Hundreds of SWFL students living with mold, without roofs after Irma
IMMOKALEE, Fla. Mold covering walls.
Roofs completely gone.
And for hundreds of students, this is home.
“I’m living here because I have nowhere else to go,” Greg Martin said. “I’m just holding on to the little thread that we have, but it’s basically we don’t have anywhere.”
He and his niece, Makayla Tindell, share a common bond — both are Collier County students in homes rendered technically unlivable by Hurricane Irma.
Reality set in after Greg and his father returned to see their house after the storm. The destruction was strewn about each room — shattered picture frames and memories lying broken across the floor.
“It got emotional, and then my dad started crying,” Greg said. “I was hoping, praying, everything was going to be fine, but I guess God had another path for us to go.”
Greg goes to Immokalee High School and Makayla attends Pinecrest Elementary. Greg was living with his sister, Petrona Gaspar, while Makayla lived with her mother, Samantha Tindell, in another trailer.
Petrona moved in with an uncle after the storm, but Greg still lives in the trailer, even though it has no roof.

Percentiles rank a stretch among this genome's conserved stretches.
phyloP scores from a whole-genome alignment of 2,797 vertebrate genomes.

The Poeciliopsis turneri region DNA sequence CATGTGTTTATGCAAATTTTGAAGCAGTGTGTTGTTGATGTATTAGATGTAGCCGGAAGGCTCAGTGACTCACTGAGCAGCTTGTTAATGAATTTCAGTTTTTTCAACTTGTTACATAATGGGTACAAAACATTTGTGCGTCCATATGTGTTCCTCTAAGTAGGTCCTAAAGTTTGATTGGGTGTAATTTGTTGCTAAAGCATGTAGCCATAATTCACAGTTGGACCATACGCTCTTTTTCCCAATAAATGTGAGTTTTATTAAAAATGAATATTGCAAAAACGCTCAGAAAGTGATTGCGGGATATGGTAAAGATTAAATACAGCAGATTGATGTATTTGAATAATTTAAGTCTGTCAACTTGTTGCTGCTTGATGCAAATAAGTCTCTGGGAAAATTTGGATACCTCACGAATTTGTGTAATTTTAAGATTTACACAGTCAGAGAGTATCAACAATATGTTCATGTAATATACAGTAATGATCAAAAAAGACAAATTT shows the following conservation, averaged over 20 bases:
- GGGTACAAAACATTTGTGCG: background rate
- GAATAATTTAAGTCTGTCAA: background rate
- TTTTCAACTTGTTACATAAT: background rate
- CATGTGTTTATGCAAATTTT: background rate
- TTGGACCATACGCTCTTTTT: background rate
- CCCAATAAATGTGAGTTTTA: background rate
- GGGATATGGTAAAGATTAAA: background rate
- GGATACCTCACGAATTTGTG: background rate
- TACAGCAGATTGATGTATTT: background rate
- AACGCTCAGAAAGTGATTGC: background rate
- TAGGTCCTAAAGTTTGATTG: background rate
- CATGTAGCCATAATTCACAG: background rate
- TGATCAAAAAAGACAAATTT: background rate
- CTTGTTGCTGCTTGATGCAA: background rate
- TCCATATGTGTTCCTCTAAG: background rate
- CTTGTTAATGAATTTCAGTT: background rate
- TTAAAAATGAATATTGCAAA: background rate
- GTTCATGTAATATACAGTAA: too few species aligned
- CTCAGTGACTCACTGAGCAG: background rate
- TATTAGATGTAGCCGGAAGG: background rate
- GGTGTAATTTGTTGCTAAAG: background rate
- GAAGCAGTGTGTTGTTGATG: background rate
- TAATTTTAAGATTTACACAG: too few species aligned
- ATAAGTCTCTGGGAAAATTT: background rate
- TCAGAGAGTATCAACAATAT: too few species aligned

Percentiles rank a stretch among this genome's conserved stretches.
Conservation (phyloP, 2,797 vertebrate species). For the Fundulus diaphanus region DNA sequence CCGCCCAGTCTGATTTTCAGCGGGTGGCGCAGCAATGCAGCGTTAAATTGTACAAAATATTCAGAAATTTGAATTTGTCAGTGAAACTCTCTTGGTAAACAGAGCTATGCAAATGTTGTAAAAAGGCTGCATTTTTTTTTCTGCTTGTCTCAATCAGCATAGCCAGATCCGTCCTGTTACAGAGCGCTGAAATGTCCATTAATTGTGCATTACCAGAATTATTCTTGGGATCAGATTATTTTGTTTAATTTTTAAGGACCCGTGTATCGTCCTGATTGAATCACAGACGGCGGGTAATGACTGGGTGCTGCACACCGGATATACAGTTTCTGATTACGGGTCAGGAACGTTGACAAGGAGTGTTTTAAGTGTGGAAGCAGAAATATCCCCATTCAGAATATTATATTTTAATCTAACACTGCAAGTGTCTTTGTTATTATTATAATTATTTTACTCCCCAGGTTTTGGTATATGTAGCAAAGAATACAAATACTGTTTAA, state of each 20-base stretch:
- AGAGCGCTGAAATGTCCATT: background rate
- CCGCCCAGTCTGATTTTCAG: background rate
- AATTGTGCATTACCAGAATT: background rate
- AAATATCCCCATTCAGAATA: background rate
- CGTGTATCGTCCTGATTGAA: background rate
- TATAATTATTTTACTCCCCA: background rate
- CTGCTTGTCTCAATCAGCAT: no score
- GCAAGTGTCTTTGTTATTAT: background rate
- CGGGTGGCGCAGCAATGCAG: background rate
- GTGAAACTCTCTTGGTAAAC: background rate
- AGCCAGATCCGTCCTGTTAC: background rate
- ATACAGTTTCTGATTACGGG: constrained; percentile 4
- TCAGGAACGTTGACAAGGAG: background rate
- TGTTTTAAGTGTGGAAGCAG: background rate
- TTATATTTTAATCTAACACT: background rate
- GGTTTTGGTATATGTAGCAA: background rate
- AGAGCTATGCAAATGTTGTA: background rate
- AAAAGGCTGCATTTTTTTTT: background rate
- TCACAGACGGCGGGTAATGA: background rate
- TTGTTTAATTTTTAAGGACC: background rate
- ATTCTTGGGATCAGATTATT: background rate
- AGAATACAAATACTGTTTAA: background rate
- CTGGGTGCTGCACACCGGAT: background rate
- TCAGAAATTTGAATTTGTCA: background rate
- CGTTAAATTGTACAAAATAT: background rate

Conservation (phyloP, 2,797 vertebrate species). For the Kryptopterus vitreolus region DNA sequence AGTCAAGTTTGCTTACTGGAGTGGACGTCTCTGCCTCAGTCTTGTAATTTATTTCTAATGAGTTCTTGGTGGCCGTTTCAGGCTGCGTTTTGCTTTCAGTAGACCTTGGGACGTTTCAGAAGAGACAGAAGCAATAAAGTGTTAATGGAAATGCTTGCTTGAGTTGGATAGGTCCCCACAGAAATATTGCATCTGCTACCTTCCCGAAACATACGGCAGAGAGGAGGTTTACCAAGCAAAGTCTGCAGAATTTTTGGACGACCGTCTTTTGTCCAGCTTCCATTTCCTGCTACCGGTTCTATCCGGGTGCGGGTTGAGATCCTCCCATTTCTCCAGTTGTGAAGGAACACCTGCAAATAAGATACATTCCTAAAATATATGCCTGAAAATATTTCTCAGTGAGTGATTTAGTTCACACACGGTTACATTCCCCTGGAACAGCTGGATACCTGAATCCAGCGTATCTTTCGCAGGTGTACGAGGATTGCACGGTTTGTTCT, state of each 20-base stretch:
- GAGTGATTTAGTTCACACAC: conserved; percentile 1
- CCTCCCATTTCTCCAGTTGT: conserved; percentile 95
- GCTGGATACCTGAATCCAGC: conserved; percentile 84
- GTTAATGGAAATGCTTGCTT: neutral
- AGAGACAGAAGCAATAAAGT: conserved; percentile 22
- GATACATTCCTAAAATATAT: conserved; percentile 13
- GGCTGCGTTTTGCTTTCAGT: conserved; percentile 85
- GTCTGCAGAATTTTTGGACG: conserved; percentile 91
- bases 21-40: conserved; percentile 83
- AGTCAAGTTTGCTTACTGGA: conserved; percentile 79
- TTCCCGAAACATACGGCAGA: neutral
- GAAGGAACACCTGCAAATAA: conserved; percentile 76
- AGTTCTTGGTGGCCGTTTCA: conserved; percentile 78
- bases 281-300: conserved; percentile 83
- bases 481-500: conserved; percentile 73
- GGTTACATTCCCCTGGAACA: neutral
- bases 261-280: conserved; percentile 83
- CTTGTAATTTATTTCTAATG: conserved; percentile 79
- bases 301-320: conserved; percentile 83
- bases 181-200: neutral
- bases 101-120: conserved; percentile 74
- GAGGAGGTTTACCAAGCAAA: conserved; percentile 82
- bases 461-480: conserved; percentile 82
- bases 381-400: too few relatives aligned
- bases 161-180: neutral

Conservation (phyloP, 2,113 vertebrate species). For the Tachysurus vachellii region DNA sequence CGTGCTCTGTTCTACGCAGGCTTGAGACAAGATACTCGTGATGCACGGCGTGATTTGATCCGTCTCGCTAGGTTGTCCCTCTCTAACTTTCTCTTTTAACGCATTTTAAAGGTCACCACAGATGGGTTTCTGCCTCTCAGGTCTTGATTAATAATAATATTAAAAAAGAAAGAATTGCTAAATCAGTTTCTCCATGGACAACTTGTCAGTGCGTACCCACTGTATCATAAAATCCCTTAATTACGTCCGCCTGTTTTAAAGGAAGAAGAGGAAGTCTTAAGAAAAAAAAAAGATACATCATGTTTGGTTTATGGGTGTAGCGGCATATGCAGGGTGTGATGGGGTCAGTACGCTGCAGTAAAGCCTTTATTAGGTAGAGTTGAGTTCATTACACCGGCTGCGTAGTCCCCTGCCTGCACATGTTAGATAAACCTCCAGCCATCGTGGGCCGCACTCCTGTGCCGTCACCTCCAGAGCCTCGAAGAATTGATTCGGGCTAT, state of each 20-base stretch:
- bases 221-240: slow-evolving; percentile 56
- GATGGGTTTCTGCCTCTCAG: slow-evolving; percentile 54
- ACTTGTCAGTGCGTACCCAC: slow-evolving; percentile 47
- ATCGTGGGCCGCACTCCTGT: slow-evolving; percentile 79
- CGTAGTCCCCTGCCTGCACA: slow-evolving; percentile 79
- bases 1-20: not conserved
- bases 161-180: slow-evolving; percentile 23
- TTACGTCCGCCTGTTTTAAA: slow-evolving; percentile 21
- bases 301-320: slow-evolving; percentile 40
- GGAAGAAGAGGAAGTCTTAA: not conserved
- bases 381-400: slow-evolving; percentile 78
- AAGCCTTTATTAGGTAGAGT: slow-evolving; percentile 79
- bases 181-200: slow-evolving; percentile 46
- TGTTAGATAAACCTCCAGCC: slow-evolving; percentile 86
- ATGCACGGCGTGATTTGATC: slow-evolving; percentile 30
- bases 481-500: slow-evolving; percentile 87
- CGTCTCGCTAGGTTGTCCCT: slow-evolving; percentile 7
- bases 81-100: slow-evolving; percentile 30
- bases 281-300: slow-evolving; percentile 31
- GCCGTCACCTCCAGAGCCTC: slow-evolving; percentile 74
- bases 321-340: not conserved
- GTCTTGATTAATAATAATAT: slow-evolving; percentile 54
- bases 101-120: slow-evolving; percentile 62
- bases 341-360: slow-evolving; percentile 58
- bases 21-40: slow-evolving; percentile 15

“Every time I come here, I’m just like, everything’s gone,” Greg said. “The worst part is just losing everything, everything that you had, everything you worked hard for, and seeing it all gone.”
Makayla spent time living in a tent after the storm and is now back living with her mom, brother and father in their mold-ridden trailer, with a tarp for a roof.
About 1,000 students in Southwest Florida live like Greg and Makayla, whom the school district considers homeless because of the conditions of their homes.
More than 440 students are homeless, or at least technically so, because of the storm in Collier County. That number is 570 in Lee County, and it’s almost 100 in Charlotte County.
“I think first you have to think about the traumas they experienced just going through the hurricane,” said Caroline Brennan, homeless education and foster care liaison for Collier County schools.
“And then to go home and find their homes destroyed, their personal belongings are gone,” Brennan said. “Many of them did not have school supplies anymore. They didn’t have uniforms to come to school. And so that makes it really hard.”
Still, Makayla is staying positive, and she wants other kids in her shoes to do the same.
“Don’t get depressed — just keep the spirit up,” she said.
School districts in Southwest Florida are collecting backpacks, food, gas cards and other supplies to help people like Makayla and Greg. For more information, call district headquarters at the following numbers:
Collier County — 239-377-0001
Lee County — 239-334-1102
Charlotte County — 1-800-628-8938
Hendry County — 863-674-4642
Glades County — 863-946-0202